What is it about the cat that captivates the creative imagination? No other creature has inspired so many authors to take pen to page. Mystery, horror, science fiction, and fantasy stories have all been written about cats.
For eons, Earth has been under observation by the Firstborn, beings almost as old as the universe itself. The Firstborn are unknown to humankind - until they act. In an instant, Earth is carved up and reassembled like a huge jigsaw puzzle. Suddenly the planet and every living thing on it no longer exist in a single timeline.
"A nice road to nowhere"
Returned to the Earth of 2037 by the Firstborn, mysterious beings of almost limitless technological prowess, Bisesa Dutt is haunted by the memories of her five years spent on the strange alternate Earth called Mir, a jigsaw-puzzle world made up of lands and people cut out of different eras of Earth's history.
"Educated people won't War?"
Twenty-seven years later, the Firstborn are back. This time, they have sent a "quantum bomb" speeding toward Earth, a device that human scientists can barely comprehend, let alone stop or destroy. But when shocking new insights emerge about the nature of the Firstborn and their plans, an unexpected ally appears from light-years away.
"The end to the Trilogy!"
A Year in the Merde is the almost-true account of the author's adventures as an expat in Paris. Based loosely on his own experiences and with names changed to "avoid embarrassment, possible legal action, and to prevent the author's legs being broken by someone in a Yves Saint Laurent suit (or quite possibly, a Christian Dior skirt)", A Year in the Merde is the story of Paul West, a 27-year-old Brit who is brought to Paris by a French company to open a chain of British "tea rooms".
"The Wire Continuum," co-written with Stephen Baxter, was first published in the January 1998 issue of Playboy. Sir Arthur C. Clarke (1917-2008) is regarded as one of the most-influential science fiction writers of all time. He was named a Grand Master by the Science Fiction and Fantasy Writers of America, and was inducted into the Science Fiction and Fantasy Hall of Fame.
The Light of Other Days tells the tale of what happens when a brilliant, driven industrialist harnesses the cutting edge of quantum physics to enable people everywhere, at trivial cost, to see one another at all times: around every corner, through every wall, into everyone's most private, hidden, and even intimate moments. It amounts to the sudden and complete abolition of human privacy - forever.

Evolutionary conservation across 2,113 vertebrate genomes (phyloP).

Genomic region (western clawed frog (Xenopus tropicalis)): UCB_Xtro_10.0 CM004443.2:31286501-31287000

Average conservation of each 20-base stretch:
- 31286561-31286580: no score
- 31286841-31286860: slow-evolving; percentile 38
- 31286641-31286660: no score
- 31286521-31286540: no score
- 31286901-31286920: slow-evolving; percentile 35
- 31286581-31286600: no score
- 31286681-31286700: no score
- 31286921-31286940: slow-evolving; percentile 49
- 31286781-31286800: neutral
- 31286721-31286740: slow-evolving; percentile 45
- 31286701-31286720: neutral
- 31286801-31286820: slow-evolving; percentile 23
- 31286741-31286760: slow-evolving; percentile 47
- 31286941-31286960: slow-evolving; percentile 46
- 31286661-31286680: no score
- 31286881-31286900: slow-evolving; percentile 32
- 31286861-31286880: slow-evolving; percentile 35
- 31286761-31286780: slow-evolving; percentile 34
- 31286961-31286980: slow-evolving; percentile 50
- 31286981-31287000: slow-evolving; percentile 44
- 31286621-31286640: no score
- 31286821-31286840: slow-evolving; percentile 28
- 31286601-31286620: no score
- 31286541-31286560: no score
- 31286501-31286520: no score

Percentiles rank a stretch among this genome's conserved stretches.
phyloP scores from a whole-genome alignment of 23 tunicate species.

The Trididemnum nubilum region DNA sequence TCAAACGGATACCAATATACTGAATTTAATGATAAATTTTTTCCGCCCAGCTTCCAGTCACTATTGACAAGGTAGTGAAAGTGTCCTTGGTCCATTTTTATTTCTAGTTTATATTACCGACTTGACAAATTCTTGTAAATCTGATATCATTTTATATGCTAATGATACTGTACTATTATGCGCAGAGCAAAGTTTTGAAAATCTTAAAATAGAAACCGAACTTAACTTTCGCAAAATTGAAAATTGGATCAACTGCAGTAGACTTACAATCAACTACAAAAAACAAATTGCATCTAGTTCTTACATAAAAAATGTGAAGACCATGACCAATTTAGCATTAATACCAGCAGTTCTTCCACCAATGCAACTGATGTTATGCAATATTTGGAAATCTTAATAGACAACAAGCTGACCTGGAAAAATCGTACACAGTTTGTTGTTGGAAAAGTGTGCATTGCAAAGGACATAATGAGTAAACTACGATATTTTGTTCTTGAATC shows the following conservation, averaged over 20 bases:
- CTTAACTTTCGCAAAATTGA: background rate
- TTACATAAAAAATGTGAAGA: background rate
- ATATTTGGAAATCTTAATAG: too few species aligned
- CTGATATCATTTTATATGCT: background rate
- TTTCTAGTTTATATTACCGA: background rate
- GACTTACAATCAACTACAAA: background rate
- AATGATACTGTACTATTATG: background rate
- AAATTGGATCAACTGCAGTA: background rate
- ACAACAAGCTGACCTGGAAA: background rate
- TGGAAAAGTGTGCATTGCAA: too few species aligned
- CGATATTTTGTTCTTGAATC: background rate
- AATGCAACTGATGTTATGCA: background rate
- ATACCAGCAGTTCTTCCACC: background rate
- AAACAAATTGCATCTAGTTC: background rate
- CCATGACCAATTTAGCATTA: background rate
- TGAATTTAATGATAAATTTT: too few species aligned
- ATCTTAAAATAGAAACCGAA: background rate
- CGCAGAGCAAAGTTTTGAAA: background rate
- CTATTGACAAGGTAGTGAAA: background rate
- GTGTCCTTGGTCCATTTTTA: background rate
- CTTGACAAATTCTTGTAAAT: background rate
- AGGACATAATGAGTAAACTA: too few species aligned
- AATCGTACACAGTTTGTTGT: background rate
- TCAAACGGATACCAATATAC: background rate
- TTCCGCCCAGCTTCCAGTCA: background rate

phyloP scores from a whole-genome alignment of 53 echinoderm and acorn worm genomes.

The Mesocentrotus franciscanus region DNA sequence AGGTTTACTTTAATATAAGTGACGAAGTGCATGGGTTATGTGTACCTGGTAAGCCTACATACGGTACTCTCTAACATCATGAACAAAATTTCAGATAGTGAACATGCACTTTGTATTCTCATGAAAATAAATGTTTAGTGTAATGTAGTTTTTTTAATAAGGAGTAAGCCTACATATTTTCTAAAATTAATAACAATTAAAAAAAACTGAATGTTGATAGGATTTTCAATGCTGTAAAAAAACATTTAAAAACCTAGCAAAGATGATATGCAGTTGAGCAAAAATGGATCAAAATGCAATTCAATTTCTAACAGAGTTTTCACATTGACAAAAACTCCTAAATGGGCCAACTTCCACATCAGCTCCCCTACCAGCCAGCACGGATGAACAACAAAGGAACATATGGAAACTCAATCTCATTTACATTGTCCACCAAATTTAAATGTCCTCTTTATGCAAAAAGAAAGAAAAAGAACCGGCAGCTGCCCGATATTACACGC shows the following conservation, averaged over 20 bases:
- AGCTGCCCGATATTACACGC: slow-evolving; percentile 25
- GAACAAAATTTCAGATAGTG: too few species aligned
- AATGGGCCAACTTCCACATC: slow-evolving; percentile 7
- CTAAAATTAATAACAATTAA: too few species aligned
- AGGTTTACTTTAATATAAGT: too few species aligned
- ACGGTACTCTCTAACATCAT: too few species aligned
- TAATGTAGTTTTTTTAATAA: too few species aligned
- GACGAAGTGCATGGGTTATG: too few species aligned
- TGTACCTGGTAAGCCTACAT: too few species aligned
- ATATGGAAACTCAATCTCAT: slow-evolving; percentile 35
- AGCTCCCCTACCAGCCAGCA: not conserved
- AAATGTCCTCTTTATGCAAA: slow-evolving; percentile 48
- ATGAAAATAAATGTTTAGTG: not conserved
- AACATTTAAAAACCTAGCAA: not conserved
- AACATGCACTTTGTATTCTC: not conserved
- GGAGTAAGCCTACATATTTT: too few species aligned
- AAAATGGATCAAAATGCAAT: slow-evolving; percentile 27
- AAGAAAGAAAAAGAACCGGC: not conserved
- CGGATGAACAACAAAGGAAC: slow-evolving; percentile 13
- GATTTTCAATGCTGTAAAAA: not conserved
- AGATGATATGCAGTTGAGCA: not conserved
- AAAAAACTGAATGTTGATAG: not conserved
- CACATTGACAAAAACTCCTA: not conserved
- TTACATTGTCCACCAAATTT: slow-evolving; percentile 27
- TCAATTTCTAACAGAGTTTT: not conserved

"When Seeing All is not Understanding All"
Englishman Paul West is living the Parisian dream, and doing his best not to annoy the French. But recently things have been going très wrong: His apartment is so small that he has to cut his baguettes in two to fit them in the kitchen. His research into authentic French cuisine is about to cause a national strike. His Parisian business partner is determined to close their tea-room. And thinks that sexually harassing his female employees is a basic human right.
Published in the 200th anniversary year of the Battle of Waterloo, a witty look at how the French still think they won, by Stephen Clarke, author of 1000 Years of Annoying the French and A Year in the Merde. Two centuries after the Battle of Waterloo, the French are still in denial. If Napoleon lost on 18 June 1815 (and that's a big 'if') then whoever rules the universe got it wrong. As soon as the cannons stopped firing, French historians began rewriting history.
Paul West, a young Englishman, arrives in Paris to start a new job and finds out what the French are really like. They do eat a lot of cheese, some of which smells like pigs' droppings. They don't wash their armpits with garlic soap. Going on strike really is the second national participation sport after petanque. And, yes, they do use suppositories.